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The Windlass Mechanism and Fascial Winding of the Whole Body

Discussion in 'Biomechanics, Sports and Foot orthoses' started by Craig Payne, Nov 2, 2010.

  1. Craig Payne

    Craig Payne Moderator


    Members do not see these Ads. Sign Up.
    In the thread on MBT shoes and the windlass mechanism, i recently made the comment:
    to which Paul responded (my bolding):
    I was intrigued by the role that the windlass mechanism in the foot may play in the fascial winding of the whole body. I have read stuff on the fascial stuff and the back and do not totally understand it, but not given a lot of thought to the windlass emchanism affecting it.

    Anyone got any comments?
  2. efuller

    efuller MVP

    There are capuple of parts to this. There is the observation of no windlass leading to the chin being stuck out and thoracic kyphosis. There may be a correlation here. I'm skeptical. How often do these events occur together.

    (What is no windlass? The windlass can provide a moment that prevents dorsiflexion of the forefoot relative to the rearfoot without 1st mpj dorsiflexion.)

    The second part is sort of an explanation of why no windlass would lead the suspected outcomes. What is fascia winding of the body? How does this prevent the purported observations. You could insert unlocked midtarsal joint in the place of fascial winding and the explanation would sound just as bad.

  3. It does sound rather scary does'nt it.

    Is there an explanation of fascial winding which would make sense in terms of commonplace and everyday fissics?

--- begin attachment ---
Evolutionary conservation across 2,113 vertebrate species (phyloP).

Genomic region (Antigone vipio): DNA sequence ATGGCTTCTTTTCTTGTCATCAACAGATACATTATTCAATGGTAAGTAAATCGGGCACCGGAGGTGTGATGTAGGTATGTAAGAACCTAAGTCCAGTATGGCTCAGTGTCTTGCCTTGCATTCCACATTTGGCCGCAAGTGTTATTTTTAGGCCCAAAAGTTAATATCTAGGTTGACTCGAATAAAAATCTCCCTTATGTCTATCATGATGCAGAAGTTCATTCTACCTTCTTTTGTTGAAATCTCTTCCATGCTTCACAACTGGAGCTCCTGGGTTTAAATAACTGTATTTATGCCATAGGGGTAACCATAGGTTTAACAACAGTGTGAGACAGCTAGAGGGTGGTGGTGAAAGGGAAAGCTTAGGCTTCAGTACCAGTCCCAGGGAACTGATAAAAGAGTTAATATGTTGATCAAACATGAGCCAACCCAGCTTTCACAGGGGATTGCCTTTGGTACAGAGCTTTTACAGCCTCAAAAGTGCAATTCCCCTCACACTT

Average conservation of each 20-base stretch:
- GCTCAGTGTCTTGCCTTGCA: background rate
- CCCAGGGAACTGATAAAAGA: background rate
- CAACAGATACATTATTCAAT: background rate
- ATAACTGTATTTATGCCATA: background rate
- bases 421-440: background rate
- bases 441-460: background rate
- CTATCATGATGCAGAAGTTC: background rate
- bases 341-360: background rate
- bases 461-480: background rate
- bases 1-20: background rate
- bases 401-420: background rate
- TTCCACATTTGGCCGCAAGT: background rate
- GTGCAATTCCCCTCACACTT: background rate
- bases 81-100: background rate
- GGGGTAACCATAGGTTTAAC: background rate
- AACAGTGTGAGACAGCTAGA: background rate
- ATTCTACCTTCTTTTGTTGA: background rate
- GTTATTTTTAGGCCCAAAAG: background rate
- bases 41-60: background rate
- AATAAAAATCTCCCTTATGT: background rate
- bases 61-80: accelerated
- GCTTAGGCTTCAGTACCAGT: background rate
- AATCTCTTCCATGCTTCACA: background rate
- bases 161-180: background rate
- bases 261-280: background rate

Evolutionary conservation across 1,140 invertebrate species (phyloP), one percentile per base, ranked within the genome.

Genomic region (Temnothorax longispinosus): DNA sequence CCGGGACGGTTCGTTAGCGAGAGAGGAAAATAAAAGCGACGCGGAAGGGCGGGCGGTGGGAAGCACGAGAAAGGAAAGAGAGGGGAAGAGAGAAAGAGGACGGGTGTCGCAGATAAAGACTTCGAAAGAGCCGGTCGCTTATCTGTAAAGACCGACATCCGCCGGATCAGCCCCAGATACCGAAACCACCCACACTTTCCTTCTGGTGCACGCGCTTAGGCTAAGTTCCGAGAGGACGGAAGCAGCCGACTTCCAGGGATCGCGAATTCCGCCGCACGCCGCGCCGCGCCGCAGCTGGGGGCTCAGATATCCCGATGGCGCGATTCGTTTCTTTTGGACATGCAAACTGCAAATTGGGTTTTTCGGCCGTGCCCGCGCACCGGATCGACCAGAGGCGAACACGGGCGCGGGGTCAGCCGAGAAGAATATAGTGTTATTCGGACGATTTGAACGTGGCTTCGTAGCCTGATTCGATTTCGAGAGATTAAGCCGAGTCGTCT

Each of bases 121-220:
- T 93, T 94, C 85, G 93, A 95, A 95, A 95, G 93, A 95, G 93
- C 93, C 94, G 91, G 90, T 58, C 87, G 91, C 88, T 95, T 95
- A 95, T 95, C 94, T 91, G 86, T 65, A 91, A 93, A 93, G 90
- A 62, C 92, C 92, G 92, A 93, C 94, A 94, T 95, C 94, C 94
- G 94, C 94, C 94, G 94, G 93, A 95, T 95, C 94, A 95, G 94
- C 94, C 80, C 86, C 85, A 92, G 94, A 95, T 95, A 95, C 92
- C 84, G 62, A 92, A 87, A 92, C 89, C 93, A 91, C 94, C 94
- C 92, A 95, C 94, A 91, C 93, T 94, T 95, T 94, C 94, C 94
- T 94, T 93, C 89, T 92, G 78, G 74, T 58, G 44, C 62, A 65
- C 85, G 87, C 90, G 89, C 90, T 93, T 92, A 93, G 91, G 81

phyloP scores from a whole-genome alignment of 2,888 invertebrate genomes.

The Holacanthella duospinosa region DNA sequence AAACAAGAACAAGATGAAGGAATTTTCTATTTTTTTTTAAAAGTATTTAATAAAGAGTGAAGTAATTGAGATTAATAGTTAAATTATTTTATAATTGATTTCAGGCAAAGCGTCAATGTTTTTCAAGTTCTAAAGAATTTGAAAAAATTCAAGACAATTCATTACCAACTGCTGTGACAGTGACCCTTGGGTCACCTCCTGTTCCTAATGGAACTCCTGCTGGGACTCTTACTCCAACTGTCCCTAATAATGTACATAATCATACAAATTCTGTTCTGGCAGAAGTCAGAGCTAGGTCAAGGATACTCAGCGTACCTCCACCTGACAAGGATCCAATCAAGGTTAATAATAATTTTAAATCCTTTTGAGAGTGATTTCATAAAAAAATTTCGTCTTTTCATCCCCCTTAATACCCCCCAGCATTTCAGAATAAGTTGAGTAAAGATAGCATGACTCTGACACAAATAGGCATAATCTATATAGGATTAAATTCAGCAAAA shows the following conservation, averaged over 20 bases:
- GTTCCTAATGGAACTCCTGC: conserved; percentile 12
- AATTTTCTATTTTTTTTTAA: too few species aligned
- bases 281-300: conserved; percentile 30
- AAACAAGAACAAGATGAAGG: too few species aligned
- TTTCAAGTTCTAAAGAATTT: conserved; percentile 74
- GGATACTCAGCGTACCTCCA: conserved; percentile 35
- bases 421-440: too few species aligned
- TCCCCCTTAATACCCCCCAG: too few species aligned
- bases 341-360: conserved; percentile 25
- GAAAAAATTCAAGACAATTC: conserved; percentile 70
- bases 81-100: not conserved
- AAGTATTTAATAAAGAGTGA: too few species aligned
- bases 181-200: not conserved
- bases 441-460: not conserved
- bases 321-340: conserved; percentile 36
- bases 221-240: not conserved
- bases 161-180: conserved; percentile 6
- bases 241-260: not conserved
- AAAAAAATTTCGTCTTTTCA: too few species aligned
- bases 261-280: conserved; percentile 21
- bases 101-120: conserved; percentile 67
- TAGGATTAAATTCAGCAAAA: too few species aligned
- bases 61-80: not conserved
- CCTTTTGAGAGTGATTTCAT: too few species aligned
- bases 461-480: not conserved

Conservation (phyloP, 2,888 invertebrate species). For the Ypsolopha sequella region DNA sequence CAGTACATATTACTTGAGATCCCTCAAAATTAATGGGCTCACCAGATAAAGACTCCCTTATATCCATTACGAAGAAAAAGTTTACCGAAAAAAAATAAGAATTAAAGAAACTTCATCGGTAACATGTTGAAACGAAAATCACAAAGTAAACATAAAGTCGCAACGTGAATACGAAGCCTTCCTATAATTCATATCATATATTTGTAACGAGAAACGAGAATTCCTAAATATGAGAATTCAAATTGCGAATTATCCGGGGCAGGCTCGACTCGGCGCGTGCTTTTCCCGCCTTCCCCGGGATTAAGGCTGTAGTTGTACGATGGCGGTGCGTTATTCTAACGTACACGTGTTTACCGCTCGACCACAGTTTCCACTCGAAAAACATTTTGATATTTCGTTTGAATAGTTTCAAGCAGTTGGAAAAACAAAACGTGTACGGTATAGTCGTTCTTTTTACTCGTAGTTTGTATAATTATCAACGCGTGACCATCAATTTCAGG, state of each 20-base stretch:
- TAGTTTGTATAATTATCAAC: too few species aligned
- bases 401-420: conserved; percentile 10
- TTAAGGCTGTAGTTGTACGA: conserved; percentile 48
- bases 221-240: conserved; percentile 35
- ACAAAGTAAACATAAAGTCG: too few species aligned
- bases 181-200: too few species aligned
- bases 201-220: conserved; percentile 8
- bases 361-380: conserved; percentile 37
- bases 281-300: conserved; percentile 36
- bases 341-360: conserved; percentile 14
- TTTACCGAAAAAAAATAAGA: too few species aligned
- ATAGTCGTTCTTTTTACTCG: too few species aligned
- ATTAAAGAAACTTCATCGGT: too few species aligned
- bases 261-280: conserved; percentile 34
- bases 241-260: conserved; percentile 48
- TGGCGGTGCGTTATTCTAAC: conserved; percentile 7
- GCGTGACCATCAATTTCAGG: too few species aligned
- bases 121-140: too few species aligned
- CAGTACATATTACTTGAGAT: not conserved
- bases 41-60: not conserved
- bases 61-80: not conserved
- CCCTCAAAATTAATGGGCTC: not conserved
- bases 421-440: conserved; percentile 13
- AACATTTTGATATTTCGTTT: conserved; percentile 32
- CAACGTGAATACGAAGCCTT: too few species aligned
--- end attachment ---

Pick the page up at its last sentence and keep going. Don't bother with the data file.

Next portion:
4. musmed

    musmed Active Member

    Dear Craig
    The book anatomy trains by Myers will help here greatly.
    He is actually running workshops here next year (that is in OZ)
    Paul C
  5. Craig Payne

    Craig Payne Moderator

    I on to it...:
  6. leoneenan

    leoneenan Member

    Is there a similarlity between the fascial winding/ anatomy train/ and Gracovetski's spiral slings?

  7. dougpotter

    dougpotter Active Member

    One might consider information from the late Dr. Ida Rolf: In 1977, she wrote Rolfing: The Integration of Human Structures (Harper and Row, Publishers). This book is the major written statement of Ida P. Rolf’s scholastic and experiential investigation into the direct intervention with the evolution of the human species."
  8. Dananberg

    Dananberg Active Member

    Fascia is a fascinating subject, particularly in light of the concept of the body being a self supporting tensegrity system. (For details on tensegrity go to http://en.wikipedia.org/wiki/Tensegrity) Tensegrity structures require CONTINUOUS tension networks (fascia, muscle, tendons and ligaments) and DISCONTINUOUS compression components (osseous structures of the skeleton). When tension within the fascia is continually and uniformily applied through the entire network, the body is capable of being a self supportive structure. Many fascia experts assert that the fascia is a continuous structure from the head to the feet. Because of its continuous nature, tension can be applied over the entire system when the windlass winds, and it would appear beneficial for posture in two fashions; overall fascial tightening for improved postural support and that normal sagittal plane dorsiflexion is occurring at the 1st MTP joint allowing normal forward progression. It completely integrates with Grecovetsky’s spinal engine process, as the same tension-compression, support network is synergestic with an energy storage, energy return gait machine.
  9. If like me you had never heard of the spinal engine or Grecovetsky and want some light reading ( right) on the subject- A book The spinal engine - Grecovetsky

    and these PFD´s came up when I googled the spinal engine.

    Attached Files:

  10. I'm probably being grossly simplistic here but If I took a cadaver, stood it up, and dorsiflexed the big toe, it will still probably fall over. Or, better example, If I shot someone full of muscle relaxant and asked them to stand, the fascia / tensegrity won't hold them upright. When we use Botox to chill out a hypertonic Triceps surae group in a CP patient, the muscle relaxes and allows greater dorsiflexion, the fascia has not changed length, but the function has.